By Michele Romero
Updated December 13, 2006 at 05:00 AM EST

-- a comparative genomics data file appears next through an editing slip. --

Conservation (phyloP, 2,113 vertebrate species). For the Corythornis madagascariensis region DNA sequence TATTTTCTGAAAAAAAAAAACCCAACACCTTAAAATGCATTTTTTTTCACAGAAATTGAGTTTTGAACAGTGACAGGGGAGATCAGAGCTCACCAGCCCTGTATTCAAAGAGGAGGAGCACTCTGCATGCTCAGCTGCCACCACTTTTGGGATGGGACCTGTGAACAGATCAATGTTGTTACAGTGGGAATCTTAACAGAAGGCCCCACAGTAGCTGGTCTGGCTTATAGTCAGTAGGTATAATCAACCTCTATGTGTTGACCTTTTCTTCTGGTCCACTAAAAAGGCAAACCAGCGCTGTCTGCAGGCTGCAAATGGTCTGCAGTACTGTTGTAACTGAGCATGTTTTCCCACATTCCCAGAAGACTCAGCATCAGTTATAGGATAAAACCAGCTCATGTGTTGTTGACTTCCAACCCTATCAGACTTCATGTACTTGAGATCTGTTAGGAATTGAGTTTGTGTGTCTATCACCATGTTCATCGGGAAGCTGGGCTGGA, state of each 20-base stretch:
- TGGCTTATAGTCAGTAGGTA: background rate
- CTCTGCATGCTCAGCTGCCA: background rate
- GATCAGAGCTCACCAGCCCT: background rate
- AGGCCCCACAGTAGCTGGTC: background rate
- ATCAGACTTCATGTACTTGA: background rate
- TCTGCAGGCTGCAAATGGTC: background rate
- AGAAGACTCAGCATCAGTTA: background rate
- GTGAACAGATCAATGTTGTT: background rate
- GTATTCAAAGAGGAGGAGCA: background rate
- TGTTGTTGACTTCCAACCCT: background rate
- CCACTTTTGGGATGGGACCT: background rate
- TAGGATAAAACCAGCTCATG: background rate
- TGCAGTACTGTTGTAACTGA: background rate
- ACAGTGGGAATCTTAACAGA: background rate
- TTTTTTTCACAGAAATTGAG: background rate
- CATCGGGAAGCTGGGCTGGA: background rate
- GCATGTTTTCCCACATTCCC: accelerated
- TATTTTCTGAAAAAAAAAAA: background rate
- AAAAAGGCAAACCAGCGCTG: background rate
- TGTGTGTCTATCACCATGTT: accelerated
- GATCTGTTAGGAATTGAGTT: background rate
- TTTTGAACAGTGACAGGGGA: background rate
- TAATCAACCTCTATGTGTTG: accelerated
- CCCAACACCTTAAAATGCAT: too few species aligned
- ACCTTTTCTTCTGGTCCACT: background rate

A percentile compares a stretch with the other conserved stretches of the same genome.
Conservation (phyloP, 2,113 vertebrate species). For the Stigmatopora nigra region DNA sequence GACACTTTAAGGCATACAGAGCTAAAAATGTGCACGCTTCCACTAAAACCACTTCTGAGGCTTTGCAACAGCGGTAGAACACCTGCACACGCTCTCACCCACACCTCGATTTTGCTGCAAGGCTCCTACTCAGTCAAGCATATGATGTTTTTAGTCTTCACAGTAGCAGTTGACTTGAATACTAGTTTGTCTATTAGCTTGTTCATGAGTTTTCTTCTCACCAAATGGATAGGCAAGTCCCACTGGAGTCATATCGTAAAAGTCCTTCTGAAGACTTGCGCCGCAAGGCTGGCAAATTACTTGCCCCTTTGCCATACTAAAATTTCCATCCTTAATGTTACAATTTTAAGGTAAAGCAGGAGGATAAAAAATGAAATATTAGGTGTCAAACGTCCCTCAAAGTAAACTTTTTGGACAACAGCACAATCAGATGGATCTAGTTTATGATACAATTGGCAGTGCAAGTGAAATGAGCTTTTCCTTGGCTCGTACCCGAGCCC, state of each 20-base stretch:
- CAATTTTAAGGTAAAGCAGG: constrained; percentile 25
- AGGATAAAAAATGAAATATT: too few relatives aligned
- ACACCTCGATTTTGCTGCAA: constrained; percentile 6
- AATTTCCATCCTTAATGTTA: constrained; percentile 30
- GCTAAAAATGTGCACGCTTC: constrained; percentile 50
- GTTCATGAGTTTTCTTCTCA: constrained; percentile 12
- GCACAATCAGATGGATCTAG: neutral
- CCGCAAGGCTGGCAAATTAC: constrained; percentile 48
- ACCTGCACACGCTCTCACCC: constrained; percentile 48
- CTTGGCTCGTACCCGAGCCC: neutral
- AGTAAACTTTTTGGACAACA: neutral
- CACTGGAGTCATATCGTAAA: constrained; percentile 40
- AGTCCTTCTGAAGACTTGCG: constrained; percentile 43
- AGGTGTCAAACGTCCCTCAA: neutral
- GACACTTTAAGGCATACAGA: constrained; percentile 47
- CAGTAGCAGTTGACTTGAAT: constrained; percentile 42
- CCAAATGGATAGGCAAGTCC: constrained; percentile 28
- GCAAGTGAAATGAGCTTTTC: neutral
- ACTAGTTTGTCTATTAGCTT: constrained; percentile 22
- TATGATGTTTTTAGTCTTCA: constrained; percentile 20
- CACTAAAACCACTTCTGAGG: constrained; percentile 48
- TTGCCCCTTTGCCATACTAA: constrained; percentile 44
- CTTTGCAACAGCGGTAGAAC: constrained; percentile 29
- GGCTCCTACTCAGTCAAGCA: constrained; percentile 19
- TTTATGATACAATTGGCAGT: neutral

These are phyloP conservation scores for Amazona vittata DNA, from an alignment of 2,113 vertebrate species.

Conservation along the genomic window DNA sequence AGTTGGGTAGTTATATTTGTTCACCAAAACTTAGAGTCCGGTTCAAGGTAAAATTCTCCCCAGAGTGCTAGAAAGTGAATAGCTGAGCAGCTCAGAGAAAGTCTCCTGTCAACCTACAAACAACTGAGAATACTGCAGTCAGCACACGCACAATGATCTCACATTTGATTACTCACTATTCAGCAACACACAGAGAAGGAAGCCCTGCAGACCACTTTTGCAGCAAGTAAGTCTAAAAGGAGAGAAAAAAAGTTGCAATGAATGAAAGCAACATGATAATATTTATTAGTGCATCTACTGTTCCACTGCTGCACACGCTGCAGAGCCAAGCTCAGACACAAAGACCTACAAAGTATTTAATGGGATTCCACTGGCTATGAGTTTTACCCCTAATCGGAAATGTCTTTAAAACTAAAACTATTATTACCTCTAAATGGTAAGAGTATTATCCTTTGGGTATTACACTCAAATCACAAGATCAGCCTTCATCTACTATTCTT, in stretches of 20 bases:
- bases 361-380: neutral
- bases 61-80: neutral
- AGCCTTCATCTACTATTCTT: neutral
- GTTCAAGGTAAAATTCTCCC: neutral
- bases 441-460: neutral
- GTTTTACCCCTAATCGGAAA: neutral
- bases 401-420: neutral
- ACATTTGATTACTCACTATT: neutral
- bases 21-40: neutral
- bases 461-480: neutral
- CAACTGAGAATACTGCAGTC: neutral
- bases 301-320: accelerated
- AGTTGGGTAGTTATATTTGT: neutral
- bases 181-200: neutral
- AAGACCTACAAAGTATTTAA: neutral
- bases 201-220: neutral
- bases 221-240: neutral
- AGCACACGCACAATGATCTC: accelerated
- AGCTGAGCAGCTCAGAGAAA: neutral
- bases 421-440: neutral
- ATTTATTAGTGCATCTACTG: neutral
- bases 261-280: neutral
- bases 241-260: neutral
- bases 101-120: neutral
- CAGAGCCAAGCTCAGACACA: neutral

In the history of art, the Impessionists are perhaps the most widely known band of rogue painters. In 2006, it’s hard to believe that the oily pigments slapped onto canvas with immediate and thrilling brushstrokes by the likes of Claude Monet, Paul Cezanne, and Marie Cassatt were derided by late 19th-century viewers who flocked to the Paris Salon’s annual blockbuster exhibition. Equally stunning is the fact that none of this crew made any money. Sue Roe does offer some oddly irrelevant facts about her subjects in The Private Lives of the Impressionists (Monet had parquet floors in one of his flats, Edouard Manet’s brother once stopped for hot cocoa for 11 minutes at a train station), but her disjointed cobbling together of immense research leaves disappointingly little impression about the actual inner lives of these beloved artists or what motivated them to live a life of passionate struggle.